July 6, 2018 / 9:49 AM / 4 months ago

UPDATE 2-German bond yields hit five-week low on muted U.S. wages growth

* US payrolls push down U.S, German yields

* Euro zone yields lower across the board

* U.S. tariffs on Chinese goods take effect

* Euro zone periphery govt bond yields tmsnrt.rs/2ii2Bqr (Rewrites to reflect moves after U.S. payroll data)

By Dhara Ranasinghe and Abhinav Ramnarayan

LONDON, July 6 (Reuters) - Euro zone government bond yields gave up their gains after payroll data in the United States showed wage growth was lower than expected, thereby undermining inflation expectations in the world’s biggest economy.

U.S. 10-year Treasury yields fell to their lowest levels in five weeks and the Treasury yield curve flattened to its tightest levels since 2007 after jobs data for June showed that wage pressures were below economists’ expectations.

The debt of the world’s largest economies tend to track one another as many investors switch between them. Accordingly many high-grade euro zone bond yields also dropped on the day and Germany’s 10-year government bond yield, the benchmark for the bloc, hit a five-week low of 0.281 percent.

“If you look at the unemployment rate and the hourly earnings you could conclude there’s a bit more slack in the market than previously thought,” said Investec economist Ryan Djajasaputra.

“But really it’s a mixed picture. We are still looking two hikes this year, one in September and one in December.”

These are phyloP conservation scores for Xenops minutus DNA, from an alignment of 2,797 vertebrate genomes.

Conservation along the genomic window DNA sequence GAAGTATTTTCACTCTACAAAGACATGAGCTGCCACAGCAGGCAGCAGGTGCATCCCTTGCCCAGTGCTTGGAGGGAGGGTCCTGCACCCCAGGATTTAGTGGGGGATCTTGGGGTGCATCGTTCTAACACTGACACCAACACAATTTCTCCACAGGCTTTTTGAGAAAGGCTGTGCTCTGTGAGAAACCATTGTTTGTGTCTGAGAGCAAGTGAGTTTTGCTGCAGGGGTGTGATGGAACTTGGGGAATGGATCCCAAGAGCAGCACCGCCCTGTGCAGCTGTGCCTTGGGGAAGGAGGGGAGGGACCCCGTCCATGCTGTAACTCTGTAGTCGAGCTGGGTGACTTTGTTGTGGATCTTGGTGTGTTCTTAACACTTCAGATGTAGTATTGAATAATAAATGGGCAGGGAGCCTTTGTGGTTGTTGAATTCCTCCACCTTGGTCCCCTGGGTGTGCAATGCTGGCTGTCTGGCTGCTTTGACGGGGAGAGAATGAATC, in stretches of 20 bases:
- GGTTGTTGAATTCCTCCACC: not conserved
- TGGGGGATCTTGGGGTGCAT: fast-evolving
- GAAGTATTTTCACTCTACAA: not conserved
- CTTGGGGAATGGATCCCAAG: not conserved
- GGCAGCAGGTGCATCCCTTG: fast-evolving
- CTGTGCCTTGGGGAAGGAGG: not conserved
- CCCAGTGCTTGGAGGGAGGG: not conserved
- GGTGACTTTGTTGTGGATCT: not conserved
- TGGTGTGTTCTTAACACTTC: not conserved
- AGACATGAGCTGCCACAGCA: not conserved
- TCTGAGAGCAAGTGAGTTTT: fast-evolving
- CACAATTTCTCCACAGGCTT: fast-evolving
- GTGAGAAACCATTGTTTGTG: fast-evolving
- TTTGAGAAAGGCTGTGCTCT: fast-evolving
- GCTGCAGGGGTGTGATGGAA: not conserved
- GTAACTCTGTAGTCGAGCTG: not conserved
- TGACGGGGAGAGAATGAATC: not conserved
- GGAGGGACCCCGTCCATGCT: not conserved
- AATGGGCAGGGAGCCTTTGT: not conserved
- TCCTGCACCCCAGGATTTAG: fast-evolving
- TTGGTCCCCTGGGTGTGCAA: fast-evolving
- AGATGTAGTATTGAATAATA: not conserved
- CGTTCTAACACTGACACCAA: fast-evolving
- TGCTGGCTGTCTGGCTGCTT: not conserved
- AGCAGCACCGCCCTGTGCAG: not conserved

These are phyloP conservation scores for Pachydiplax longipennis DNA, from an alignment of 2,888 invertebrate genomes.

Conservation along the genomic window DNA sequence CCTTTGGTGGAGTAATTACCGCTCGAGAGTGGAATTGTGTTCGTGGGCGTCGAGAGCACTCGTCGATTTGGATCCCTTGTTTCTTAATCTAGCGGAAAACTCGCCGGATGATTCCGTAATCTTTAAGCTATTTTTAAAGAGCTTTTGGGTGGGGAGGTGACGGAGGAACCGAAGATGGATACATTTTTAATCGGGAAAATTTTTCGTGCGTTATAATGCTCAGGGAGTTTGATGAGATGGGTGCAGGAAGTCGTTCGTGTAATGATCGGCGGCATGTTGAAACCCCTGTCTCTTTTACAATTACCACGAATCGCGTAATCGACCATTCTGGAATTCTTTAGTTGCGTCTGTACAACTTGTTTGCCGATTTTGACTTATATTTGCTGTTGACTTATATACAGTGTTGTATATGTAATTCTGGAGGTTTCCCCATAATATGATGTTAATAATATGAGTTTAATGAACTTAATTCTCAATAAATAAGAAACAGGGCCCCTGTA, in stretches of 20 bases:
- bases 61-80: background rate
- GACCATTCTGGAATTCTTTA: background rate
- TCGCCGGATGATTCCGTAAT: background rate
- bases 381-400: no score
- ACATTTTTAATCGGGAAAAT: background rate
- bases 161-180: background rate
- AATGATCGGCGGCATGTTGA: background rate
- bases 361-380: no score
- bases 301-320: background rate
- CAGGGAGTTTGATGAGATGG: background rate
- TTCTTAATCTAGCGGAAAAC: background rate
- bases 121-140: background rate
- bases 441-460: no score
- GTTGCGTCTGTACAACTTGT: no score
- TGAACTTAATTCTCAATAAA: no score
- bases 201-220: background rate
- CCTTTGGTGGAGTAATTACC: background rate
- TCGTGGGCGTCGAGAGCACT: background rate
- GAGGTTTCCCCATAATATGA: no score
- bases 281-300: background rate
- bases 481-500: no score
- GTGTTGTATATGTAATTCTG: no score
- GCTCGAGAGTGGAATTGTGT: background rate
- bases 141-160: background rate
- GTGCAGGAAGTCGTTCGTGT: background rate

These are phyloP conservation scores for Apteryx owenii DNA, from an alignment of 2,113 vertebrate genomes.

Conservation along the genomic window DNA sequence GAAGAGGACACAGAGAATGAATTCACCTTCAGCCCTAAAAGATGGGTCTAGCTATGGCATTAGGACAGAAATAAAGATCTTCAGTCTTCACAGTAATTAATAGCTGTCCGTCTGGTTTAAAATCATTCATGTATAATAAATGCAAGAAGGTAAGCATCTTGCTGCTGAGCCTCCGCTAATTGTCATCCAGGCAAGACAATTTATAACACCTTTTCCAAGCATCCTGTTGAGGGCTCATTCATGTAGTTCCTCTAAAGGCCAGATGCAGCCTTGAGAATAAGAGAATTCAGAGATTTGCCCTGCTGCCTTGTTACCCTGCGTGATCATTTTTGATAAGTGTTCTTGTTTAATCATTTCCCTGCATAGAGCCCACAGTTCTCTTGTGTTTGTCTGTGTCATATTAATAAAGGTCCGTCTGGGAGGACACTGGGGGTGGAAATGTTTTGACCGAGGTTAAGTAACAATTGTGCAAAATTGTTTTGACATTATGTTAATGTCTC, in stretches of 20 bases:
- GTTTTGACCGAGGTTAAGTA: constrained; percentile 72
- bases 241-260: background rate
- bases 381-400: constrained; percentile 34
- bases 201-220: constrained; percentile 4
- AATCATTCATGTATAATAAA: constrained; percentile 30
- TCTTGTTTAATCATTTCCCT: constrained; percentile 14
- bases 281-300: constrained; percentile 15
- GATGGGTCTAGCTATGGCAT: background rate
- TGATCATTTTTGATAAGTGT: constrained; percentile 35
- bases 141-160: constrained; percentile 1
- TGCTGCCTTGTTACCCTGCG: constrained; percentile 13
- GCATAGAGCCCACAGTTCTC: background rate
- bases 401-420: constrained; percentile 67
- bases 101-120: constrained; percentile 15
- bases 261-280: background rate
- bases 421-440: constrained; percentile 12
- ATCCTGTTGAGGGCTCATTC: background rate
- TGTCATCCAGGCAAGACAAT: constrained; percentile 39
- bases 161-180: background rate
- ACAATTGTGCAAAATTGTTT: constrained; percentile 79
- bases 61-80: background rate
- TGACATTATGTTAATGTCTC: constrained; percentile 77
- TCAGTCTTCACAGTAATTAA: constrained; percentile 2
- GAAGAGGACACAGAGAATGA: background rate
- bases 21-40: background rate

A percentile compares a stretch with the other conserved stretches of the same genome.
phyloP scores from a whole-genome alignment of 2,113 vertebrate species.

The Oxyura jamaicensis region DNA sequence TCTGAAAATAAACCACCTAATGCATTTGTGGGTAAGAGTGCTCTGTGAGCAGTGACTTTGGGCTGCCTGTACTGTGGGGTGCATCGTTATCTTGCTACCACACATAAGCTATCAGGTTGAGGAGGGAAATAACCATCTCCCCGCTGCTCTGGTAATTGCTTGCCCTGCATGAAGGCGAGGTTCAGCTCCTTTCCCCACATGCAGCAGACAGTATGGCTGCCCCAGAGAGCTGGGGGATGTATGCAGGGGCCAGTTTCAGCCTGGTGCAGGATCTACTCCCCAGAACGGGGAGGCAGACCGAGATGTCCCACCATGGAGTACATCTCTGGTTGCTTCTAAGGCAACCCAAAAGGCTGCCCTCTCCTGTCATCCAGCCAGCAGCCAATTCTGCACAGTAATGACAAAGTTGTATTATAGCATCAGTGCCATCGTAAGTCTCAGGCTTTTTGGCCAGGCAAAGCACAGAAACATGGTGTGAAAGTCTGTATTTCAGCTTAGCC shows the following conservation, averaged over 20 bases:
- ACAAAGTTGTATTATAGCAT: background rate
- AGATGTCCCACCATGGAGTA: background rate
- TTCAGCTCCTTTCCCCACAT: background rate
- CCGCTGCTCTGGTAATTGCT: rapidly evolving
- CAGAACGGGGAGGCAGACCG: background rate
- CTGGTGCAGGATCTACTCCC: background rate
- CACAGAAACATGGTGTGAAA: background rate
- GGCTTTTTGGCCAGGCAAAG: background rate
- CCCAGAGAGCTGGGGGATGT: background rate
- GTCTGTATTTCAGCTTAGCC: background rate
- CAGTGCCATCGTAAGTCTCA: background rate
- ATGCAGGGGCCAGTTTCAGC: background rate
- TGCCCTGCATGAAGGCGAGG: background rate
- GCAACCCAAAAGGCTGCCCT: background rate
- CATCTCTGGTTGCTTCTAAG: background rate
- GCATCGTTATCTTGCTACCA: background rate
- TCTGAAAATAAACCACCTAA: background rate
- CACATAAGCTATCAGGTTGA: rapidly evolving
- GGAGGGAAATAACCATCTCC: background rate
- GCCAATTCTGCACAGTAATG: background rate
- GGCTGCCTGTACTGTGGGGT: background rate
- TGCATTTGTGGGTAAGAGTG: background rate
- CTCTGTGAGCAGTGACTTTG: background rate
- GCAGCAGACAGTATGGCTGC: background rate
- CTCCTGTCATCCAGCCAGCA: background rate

Most other euro zone bond yields were 1-2 bps lower on the day.

Yields on both German and U.S. debt have been pushed lower in recent weeks on worries over a potential trade war between the U.S. and other major countries.

U.S. tariffs on $34 billion in Chinese imports took effect on Friday. The market appeared to talk it calmly at the open - with European stocks actually rallying, but they returned to trade flat due to gains in the euro and falls in the dollar after the non-farm payroll report.

The outlook for record-low interest rates remaining in place for some time and underlying concerns that a global trade spat will harm economic growth continue to support demand for bonds, especially those from top-rated Germany, analysts said.

In fact, German yields were set for their fourth straight week of declines.

Peripheral bond yields meanwhile fell 2-3 bps led by Italy .

Reporting by Dhara Ranasinghe Editing by Keith Weir

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